Can I take credit for the intelect of my children? I think not. But if I was a good parent and taught them everything I know; when they make some sort of scientic discovery beyond what I taought them, I would hope they at least thank me.

Guest Comment
Sat, Apr 04, 2009, 1:14 pm CDT
Adam? Eve? I just can't stand it when "scientists" use religious names and terms in their work. It is unprofessional to say the least. Oh, don't get me started on astronomers!

Guest Comment
Sat, Apr 04, 2009, 11:31 pm CDT
Dem robots gonna take over the world TAKE OVAH THE WORLD!!! Stop the automation we all gonna die in robot apoclypse OOOOOHHHHHH NNNNNOOOOEEESSS!!!!!

Guest Comment
Sun, Apr 05, 2009, 1:16 pm CDT
omfg derick iz rite! WEEZ ALL GUNNA DIE!!! and shutup charles. noone cares what scientists name their work. If you don't like, buy the program and rename it.
Kie Hall

Guest Comment
Sun, Apr 05, 2009, 5:10 pm CDT
My penis is telling me that the world will end shortly

Guest Comment
Sun, Apr 05, 2009, 7:09 pm CDT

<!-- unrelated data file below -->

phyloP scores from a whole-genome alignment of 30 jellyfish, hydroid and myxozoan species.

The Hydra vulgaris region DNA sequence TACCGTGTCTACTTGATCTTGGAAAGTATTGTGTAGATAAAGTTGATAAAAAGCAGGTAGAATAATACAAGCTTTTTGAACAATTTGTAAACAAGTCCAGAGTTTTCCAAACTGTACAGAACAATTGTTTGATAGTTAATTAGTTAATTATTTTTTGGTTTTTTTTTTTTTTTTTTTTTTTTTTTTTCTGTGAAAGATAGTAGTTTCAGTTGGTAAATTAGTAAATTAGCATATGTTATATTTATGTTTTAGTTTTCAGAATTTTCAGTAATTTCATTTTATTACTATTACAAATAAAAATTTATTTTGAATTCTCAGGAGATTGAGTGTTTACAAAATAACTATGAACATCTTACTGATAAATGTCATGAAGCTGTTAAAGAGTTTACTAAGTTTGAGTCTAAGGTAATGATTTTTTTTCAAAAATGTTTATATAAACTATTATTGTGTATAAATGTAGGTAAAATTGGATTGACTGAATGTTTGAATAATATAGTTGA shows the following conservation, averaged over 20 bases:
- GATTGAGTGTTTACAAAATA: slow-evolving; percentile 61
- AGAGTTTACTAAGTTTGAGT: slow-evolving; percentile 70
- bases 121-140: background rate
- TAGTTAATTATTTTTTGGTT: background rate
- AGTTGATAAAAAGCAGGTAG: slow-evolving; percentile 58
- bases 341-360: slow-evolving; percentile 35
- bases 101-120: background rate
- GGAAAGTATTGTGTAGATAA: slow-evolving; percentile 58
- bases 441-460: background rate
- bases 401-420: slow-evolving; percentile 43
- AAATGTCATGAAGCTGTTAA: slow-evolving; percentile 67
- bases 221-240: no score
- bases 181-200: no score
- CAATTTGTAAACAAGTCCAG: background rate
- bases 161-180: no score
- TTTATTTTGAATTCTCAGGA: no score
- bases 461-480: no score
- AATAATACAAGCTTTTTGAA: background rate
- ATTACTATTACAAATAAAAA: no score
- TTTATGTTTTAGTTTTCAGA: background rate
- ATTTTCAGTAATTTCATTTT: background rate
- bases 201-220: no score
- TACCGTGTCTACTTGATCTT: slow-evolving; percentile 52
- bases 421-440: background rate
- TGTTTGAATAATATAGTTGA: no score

Thank u for all belivin that the world will ended by the robot menace fight my brothers FIGHT!!!!! Destroy them or they will become self aware and realize we are no threat to them we have to stop them if you would like to talk with me about fighting the good fight my xbox gamertag is LivingDestroyer FIGHT FOR THE CAUSE FFIIGGHHTT!!!!!!
Uncle B

Guest Comment
Sat, Jun 06, 2009, 2:21 pm CDT
lab tech for a long, long, time, and understand all too well how data can be corrupted by a tired moment, lack of coffee, a clod or even a sneeze! let a computer do the drudge-work! I like it! Write more software like this aviod dependency on Microsoft , they are going the way of GM! the world will survive this! may science be advanced again!

Guest Comment
Wed, Sep 02, 2009, 2:54 pm CDT
adam was the first human, and eve the second human. i hope you realize the names used by the scientist have no religious connotations but just a symbolic meaning of something new.